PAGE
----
You absolutely have to go out of your way, if it isn’t currently directly in your way, to see The Spectacular Now (2013). I’m not saying you should get on a plane and come to New York City if you’re elsewhere because it’s also playing in Chicago, San Francisco, DC, and LA and it’s coming out this Friday at the Angelicka in Dallas and presumably some places to which I have no connection. So you’re pretty much covered. The Spectacular Now is tied with Stoker (2013) (review) for my favorite movie of this year and that’s being charitable to Stoker. No other movie out there this year was as purely honest and real as The Spectacular Now. If you came across Your Sister’s Sister (2012) (review) last year, then you’ll know the kind of thing that I mean. My schlock censor is going into overdrive with all of the words I’ve almost used. Here’s a taste: moving, touching, resonant, deeply felt, joyous.
Sutter Keely (Miles Teller) has just gone through a pretty nasty breakup with Cassidy (Brie Larson). It wasn’t a mess, but you can tell it cut Sutter deep. Sutter isn’t the kind of guy who lets things get too deep. He’s a pleaser and a partier, the class clown, and an all-round good guy. [NB: Some of you (us) who were not always of the coolest crowd may rush to judge Sutter as a D-bag of some capacity, but this is erroneous.] After a hearty party, Sutter is awakened on someone’s lawn without any memory of where his car might be. Aimee Flicker (Shailene Woodley)–sorry, that’s what the credits say–is the one who woke him up, coming across him on her paper route–or, rather, on her mother’s paper route that Aimee dutifully covers when mom isn’t feeling it. Aimee is clearly in serious crush-mode over Sutter who, because of his lofty social status, is completely ignorant of her existence. Sutter, sensing Aimee’s appreciation for his attentions and being good-hearted strikes up a relationship that slowly, but surely, blossoms into more and more. But there’s always a dark shadow over their lives from things they don’t always fully grasp.
The lovey-dovey stuff is great, I love to see affection and it always makes me smile, but The Spectacular Now is most glorious in the harsher depths. That’s really saying something because the waters in the shallower end of the pool are extremely well done. The kind of wit and humor on display would more than amply supply another coming-of-age film. Perhaps this isn’t too surprising coming from the writers of (500) Days of Summer (2009), Scott Neustadter and Michael H. Weber (based on the novel and National Book Award Finalist by Tim Tharp). What they know and can express extremely well are the vagaries of young relationships with a comic (but not farcical) tone. So they get my Best Adapted Screenplay nod, but if the book is represented in the film, Tim Tharp has to get ultimate credit for my loving the movie. The story here, and I barely hinted at it in the plot description, along with the characters are magnificently drawn. I love them.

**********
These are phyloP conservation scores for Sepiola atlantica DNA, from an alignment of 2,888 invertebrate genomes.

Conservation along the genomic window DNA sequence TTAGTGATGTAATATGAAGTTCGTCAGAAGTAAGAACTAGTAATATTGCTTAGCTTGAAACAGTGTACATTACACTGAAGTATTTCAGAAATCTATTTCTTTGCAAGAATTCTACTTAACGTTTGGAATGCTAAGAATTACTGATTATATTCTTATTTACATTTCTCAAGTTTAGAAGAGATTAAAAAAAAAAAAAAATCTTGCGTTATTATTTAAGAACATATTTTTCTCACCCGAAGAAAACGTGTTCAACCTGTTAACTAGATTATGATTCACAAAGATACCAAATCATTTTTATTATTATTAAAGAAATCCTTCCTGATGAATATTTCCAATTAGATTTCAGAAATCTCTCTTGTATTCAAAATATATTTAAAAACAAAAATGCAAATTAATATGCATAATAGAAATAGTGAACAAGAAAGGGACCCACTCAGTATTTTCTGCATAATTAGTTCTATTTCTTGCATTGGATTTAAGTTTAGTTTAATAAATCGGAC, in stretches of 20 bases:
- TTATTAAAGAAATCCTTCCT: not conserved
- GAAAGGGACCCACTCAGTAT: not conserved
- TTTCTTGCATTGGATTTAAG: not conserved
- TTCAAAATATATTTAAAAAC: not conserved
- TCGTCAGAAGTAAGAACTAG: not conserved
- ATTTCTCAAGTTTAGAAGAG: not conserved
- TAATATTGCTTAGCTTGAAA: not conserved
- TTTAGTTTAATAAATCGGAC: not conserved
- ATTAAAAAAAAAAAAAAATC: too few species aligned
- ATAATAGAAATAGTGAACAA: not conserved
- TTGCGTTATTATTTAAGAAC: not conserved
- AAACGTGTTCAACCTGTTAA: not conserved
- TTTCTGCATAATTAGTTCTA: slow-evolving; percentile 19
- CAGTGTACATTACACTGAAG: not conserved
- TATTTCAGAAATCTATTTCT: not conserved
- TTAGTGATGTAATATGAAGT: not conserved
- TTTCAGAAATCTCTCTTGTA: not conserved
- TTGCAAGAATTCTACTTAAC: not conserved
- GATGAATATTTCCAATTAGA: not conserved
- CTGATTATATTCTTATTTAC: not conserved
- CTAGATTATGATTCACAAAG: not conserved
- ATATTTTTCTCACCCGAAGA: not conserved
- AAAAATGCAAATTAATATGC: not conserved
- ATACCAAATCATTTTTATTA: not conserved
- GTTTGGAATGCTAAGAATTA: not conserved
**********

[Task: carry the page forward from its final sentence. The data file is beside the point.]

Teller and Woodley as the leads are incredible. Teller, and I’m surely not the first to observe this, is like Shia LaBeouf with far more ability. In our current moment in film/television history the idea of a character we like but don’t is utterly unremarkable. We’ve gotten to a place where a serial murderer is the protagonist. But Teller plays a role–and lets bring the writers in for a share of this credit–that goes well beyond that. Because Sutter is the wing man in any other movie. You know how you watch those fun coming-of-age movies and you (possibly) think how cool that secondary character is, you know, the one who gets to tell all the jokes. The Spectacular Now makes that character the central figure and shows how that kid’s life really is. When that character comes very close to being too obnoxious to tolerate in those romps, The Spectacular Now goes a step further by giving him some rather nasty habits which he inflicts on the most darling young woman you’ve ever seen.
And that brings me to Woodley as Ms. Flicker. Woodley plays that role with such vulnerability in every scene of the film that if I saw her when I left the theater, I would have hugged her until the police arrived. Oh and do they ever take advantage of those feelings! I tend to invest quite a bit of myself when I watch a movie, but at one point of the movie I was so concerned for her welfare that I said “Oh no” (aloud) as one might of a family pet in danger. The way she did that, burrowing deep into my heart place, was by being totally genuine. The same with Teller. I don’t think I’ve seen anything where the actors seemed so real. A part of that is they…how do I say this…they aren’t Hollywood pretty or even Hollywood’s version of “average”. Woodley is genuinely beautiful, but in that home-spun freckly way while Teller is a bit pudgy with a nose that looks like its seen its fair share of breakages. [So did Sean Penn‘s at that age.] But it made me love them more. (Shout out to Kyle Chandler for doing a knock-out job as Sutter’s dad.)
Can I talk about the movie-making side of it? Can I? I loved everything about it. Director James Ponsoldt with cinematographer Jess Hall made it a little darker than usual but it didn’t strain my eyes. It added to the intimacy of those moments. There’s something glorious about following a car from a close bird’s eye, isn’t there? And I haven’t had as positive a reaction to a score as I did to Mr. Rob Simonsen‘s in far too long. If you like a good cry, do I have a movie for you.
I know it isn’t good form, but I just can’t think of a single thing I didn’t like about it.